Looking at this campaign as an example, Which? would therefore like to explore an opportunity post Easter 2021, to potentially have a larger scale face-to-face series of events over more than one day. Subject to other partners being interest, Which? will look to bring a more substantive proposal to the main advisory group. It will be important to get partnership buy in and it is possible timings could work well.
In response to the suggestion, CAS indicated that they would be keen to be involved in this process and filter information down to a local level but stress it is important to get early notification of dates if possible to allow for proper planning
Neighbourhood Watch Scotland (NWS) and Crimestoppers have increased their reach through the NWS Alert Service, especially in local communities, among older people, where they meet people’s needs working with funded stakeholders, with a noticeable difference in the way of working. This group could be helpful in this space. CAS echoed this view that tailored messaging meets the needs of local communities.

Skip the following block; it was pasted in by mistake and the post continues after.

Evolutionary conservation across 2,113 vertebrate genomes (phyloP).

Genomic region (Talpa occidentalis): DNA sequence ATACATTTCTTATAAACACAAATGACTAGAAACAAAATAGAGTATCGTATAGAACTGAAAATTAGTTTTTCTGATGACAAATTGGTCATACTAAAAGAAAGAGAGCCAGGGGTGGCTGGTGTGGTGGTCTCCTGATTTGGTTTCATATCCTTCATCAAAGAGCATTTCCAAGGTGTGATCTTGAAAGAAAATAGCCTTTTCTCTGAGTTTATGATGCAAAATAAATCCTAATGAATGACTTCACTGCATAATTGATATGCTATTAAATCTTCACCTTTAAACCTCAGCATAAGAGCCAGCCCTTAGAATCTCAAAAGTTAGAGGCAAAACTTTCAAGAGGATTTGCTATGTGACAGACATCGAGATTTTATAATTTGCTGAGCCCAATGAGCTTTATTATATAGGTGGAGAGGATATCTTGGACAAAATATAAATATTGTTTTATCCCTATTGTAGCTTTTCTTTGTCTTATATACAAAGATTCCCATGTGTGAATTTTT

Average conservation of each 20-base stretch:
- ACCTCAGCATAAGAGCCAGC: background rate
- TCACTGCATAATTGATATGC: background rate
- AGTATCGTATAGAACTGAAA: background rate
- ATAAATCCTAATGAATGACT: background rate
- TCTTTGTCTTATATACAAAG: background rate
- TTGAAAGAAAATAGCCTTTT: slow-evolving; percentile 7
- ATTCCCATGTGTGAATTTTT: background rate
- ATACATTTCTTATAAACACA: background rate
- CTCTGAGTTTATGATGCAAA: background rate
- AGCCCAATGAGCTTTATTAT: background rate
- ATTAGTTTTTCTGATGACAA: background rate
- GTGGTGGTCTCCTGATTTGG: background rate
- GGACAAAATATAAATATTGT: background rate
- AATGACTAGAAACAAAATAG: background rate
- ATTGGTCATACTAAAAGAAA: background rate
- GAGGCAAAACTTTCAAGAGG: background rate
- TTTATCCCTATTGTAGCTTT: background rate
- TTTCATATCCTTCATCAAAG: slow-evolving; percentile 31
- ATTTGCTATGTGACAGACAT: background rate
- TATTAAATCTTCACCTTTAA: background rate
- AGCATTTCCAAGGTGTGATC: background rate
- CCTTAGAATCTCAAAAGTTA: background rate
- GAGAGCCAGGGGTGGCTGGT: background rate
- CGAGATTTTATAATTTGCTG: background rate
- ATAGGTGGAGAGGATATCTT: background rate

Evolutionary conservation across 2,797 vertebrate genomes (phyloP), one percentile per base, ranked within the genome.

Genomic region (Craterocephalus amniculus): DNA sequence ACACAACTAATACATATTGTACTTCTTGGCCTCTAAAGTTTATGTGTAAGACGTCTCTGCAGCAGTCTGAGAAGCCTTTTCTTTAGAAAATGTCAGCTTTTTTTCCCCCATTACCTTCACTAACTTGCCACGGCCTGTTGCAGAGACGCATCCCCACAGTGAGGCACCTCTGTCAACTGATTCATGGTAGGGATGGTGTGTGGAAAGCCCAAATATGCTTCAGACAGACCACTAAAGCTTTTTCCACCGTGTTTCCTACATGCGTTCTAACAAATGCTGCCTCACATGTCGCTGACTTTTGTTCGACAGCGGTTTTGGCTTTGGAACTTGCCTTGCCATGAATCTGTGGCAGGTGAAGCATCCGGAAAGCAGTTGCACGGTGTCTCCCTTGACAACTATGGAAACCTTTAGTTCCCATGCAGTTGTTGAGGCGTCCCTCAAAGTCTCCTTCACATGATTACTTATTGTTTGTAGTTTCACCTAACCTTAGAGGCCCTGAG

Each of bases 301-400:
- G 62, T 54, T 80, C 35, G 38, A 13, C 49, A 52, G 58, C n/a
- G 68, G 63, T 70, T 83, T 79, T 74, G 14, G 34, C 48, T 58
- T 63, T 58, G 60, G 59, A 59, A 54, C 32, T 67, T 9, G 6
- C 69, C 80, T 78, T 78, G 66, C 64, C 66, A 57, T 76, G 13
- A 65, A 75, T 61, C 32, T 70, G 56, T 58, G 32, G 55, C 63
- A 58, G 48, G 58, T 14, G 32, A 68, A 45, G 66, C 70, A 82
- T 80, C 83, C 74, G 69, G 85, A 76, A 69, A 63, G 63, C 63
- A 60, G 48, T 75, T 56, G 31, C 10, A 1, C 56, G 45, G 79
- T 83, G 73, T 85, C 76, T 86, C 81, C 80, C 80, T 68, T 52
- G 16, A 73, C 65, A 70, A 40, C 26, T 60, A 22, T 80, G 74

Partners then recognised the opportunity for ADS, Which? and TSS to pull in NWS and CAS in order to work together to take forward messaging campaign with tailored messaging, for example for vulnerable people. It is important to have a collective voice regarding advice disseminated, especially as it relates to enforcement. Also, as part of the strategy, looking at regional representation in enforcement, it is important to consider different types of victims we want to focus on. For example, during the last rollout of the call blockers, people with autism were considered. This is something that partners can work together on and take forward.